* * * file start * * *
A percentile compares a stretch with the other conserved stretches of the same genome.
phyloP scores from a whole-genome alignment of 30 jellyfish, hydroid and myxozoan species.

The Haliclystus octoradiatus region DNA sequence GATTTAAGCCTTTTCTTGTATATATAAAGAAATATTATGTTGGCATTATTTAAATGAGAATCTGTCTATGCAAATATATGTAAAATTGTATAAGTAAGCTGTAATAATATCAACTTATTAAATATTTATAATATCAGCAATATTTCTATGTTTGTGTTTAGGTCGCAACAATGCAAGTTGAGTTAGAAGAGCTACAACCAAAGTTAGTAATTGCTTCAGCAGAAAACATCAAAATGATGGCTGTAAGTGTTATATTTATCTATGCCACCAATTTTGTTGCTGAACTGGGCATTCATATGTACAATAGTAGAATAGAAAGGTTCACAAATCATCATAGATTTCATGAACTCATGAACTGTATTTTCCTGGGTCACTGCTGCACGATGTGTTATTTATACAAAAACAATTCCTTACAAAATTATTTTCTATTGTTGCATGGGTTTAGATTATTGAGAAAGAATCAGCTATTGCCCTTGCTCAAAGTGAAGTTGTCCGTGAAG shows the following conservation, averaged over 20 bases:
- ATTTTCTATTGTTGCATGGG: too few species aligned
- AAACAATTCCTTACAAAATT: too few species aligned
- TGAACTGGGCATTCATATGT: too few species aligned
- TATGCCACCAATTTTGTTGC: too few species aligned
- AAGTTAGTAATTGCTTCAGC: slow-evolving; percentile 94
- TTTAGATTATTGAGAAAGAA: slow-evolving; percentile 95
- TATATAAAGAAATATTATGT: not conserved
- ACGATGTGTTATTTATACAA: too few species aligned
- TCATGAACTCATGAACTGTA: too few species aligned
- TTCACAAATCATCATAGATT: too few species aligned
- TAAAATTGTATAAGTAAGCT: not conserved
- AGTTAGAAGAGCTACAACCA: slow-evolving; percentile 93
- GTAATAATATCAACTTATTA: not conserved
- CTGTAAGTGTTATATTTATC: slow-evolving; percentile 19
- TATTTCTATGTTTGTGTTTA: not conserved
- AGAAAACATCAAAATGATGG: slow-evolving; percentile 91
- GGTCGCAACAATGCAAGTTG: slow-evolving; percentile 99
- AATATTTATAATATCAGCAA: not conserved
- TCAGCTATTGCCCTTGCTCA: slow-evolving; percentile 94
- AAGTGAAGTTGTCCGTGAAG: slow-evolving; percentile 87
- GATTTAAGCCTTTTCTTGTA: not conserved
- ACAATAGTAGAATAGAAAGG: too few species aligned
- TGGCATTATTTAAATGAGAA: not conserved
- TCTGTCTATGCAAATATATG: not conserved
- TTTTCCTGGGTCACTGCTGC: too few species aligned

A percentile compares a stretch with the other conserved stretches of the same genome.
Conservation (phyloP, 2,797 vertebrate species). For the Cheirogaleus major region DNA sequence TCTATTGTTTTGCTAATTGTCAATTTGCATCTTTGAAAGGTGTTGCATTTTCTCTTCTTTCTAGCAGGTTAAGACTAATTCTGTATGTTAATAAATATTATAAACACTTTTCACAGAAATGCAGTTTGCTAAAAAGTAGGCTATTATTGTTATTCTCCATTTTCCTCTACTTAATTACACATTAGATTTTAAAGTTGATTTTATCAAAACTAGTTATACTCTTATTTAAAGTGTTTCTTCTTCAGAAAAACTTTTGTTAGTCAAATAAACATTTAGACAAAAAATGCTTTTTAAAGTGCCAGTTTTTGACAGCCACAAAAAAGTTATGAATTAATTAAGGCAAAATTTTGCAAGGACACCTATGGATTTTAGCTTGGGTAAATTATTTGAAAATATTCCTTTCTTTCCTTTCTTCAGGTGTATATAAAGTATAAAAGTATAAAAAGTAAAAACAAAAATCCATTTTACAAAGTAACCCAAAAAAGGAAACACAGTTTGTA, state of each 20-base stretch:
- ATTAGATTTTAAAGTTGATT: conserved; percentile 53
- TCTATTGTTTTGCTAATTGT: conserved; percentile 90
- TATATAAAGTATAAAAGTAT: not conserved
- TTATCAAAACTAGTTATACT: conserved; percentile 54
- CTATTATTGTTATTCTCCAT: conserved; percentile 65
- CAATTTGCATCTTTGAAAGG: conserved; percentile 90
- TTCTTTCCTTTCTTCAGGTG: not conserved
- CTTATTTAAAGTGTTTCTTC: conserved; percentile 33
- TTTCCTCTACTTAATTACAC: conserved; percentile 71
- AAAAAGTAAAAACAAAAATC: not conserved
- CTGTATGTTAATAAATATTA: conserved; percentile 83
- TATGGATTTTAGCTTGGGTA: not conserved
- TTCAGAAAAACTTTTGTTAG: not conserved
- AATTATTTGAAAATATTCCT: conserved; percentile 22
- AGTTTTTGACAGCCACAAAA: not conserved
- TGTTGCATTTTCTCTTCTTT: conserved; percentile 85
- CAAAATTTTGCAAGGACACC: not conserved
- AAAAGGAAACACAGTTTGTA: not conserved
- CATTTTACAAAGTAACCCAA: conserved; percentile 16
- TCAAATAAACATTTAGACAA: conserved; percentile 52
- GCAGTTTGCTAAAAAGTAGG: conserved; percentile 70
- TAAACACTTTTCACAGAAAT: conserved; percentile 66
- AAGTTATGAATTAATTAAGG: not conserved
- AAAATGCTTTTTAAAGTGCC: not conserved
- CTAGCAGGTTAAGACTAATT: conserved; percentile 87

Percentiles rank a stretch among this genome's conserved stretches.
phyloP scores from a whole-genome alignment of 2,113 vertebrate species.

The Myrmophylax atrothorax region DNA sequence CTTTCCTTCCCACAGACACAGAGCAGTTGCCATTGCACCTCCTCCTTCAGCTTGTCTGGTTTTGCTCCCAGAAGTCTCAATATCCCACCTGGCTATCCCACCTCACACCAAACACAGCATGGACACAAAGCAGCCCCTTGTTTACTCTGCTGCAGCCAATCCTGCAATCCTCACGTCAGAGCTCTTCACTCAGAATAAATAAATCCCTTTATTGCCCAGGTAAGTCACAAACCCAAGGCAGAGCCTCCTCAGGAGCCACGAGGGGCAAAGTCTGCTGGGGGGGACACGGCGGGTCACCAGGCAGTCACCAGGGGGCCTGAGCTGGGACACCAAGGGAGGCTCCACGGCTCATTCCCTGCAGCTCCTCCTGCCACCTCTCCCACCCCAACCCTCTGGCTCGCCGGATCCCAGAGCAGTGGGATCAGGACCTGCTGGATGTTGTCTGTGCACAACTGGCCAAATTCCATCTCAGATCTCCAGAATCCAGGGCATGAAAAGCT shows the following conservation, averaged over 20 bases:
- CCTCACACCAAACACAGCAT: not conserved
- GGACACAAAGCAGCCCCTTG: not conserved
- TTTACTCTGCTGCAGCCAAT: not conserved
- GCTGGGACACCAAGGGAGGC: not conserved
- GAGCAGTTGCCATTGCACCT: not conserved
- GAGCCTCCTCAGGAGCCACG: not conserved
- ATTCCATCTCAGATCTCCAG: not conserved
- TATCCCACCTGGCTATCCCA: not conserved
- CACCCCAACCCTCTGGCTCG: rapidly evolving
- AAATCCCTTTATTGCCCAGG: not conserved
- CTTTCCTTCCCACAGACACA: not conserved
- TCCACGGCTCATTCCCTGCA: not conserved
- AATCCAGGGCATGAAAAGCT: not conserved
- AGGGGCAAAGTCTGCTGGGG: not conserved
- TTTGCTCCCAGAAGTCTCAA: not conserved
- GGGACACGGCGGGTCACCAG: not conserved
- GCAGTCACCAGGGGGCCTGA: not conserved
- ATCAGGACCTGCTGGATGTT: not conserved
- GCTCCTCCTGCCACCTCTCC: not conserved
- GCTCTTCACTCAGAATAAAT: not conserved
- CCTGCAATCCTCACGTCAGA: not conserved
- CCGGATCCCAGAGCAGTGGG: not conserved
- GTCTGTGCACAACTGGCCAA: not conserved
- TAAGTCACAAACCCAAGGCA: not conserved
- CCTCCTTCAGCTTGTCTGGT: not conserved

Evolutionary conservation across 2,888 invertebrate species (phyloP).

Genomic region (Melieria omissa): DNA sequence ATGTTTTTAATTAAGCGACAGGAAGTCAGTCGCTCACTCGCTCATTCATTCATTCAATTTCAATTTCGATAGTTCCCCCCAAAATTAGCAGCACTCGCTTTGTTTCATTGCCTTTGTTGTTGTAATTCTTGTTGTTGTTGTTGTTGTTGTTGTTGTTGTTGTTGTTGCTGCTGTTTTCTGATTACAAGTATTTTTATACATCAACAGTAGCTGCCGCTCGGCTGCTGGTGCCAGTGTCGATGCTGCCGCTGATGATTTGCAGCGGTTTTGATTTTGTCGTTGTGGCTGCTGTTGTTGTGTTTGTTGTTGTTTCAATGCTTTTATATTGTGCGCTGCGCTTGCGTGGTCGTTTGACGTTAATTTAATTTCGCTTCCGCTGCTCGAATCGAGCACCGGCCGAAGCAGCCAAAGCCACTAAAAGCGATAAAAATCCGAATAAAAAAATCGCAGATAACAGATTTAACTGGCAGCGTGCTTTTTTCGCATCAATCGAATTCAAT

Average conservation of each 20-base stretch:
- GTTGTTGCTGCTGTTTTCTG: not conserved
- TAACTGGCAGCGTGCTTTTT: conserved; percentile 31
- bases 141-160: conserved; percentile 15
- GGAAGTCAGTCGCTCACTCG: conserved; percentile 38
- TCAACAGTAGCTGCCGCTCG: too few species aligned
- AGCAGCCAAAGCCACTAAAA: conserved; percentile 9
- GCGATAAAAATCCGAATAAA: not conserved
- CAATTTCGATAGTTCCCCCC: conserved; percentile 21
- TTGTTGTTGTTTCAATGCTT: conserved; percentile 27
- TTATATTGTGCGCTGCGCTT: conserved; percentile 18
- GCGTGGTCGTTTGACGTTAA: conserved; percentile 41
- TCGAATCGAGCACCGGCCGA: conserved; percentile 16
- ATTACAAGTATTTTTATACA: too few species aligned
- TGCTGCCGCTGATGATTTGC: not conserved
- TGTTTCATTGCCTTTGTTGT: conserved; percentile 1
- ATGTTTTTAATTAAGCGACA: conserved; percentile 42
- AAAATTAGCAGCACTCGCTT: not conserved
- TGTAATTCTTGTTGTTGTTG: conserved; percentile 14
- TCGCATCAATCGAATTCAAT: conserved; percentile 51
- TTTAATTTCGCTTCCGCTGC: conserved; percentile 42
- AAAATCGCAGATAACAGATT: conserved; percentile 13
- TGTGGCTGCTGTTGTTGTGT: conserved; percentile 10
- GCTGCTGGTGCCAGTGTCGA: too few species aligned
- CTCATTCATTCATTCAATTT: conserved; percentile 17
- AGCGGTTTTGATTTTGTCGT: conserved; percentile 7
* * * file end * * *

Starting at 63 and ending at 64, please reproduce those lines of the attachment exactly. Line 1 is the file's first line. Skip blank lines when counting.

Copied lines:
- GAGCAGTTGCCATTGCACCT: not conserved
- GAGCCTCCTCAGGAGCCACG: not conserved